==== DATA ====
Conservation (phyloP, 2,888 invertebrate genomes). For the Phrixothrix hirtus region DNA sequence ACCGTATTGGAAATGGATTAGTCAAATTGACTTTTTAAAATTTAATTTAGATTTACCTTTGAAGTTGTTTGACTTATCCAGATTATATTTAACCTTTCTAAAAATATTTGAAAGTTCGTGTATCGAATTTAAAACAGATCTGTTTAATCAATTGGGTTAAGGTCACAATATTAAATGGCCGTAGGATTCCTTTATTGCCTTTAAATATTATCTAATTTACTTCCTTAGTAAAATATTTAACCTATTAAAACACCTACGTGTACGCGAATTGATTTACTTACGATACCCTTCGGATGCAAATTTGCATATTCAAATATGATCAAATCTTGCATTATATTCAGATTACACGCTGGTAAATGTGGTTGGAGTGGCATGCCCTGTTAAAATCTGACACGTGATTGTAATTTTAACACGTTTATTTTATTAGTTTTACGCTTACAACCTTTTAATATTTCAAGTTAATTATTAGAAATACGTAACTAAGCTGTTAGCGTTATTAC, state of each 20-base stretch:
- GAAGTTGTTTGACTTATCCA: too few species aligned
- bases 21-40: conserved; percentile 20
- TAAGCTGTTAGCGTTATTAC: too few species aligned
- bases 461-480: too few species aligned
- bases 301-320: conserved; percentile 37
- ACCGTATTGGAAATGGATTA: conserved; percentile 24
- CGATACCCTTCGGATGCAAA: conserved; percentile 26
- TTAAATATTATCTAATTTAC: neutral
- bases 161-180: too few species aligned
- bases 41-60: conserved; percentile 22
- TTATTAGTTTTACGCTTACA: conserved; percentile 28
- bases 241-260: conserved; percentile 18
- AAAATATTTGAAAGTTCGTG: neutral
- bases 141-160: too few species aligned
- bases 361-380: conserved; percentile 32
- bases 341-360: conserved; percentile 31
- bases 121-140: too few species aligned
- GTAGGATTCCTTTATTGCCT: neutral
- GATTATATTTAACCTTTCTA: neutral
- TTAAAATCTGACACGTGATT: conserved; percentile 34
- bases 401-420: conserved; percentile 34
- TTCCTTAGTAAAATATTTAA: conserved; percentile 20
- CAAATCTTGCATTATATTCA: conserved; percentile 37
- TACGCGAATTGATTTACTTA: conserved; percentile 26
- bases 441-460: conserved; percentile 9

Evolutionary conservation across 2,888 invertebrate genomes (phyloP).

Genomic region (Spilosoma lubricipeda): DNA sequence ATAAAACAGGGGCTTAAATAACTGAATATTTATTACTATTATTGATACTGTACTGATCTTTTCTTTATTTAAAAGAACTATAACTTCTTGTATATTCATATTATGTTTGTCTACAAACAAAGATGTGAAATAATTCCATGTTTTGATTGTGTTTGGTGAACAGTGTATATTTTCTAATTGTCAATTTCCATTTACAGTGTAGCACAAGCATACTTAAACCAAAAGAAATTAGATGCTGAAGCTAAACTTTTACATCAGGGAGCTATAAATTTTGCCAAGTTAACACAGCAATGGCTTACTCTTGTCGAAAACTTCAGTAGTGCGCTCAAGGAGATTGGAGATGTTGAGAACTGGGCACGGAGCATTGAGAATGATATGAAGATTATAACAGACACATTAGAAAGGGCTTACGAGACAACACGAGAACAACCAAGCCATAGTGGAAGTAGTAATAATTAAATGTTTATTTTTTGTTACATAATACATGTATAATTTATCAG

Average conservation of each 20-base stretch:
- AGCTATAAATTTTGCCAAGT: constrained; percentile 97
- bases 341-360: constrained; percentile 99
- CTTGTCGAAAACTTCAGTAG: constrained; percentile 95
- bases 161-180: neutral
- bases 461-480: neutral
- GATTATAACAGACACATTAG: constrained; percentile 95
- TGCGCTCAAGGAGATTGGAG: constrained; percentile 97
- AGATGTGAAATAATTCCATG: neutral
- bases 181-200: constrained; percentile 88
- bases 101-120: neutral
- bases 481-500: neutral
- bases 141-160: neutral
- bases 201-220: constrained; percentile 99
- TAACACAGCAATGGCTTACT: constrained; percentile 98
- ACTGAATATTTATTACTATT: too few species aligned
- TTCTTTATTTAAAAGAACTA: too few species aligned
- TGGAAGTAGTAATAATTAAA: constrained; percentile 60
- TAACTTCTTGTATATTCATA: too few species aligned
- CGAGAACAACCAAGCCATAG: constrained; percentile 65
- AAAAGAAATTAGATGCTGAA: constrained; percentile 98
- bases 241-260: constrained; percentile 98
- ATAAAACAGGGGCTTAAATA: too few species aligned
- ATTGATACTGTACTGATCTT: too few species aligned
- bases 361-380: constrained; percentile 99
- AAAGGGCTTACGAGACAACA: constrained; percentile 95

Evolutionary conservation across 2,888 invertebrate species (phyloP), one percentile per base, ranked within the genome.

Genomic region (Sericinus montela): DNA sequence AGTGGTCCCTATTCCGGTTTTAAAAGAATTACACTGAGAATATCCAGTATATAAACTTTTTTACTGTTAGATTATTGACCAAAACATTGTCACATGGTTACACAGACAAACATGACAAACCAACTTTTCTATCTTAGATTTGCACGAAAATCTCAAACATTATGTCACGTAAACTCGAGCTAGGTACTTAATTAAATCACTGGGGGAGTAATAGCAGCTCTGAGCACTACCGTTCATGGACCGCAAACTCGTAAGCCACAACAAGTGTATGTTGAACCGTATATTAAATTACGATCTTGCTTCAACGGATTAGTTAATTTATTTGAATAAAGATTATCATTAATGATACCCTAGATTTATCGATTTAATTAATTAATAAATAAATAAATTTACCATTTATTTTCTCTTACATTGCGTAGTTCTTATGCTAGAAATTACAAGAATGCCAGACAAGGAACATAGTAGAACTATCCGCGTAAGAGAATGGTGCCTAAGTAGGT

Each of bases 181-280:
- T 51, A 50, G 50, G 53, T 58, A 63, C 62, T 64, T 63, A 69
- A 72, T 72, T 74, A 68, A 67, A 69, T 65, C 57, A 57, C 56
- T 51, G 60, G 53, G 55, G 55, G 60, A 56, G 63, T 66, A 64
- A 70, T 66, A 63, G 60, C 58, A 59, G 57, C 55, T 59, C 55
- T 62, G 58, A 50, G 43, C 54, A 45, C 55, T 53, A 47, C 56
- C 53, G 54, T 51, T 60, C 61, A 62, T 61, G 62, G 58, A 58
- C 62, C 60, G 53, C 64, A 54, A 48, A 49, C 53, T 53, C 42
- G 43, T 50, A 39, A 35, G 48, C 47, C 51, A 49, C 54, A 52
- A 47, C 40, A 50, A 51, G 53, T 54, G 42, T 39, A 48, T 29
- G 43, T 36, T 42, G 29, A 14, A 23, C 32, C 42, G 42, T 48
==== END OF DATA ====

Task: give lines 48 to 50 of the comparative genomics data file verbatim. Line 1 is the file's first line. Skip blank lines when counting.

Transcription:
- CGAGAACAACCAAGCCATAG: constrained; percentile 65
- AAAAGAAATTAGATGCTGAA: constrained; percentile 98
- bases 241-260: constrained; percentile 98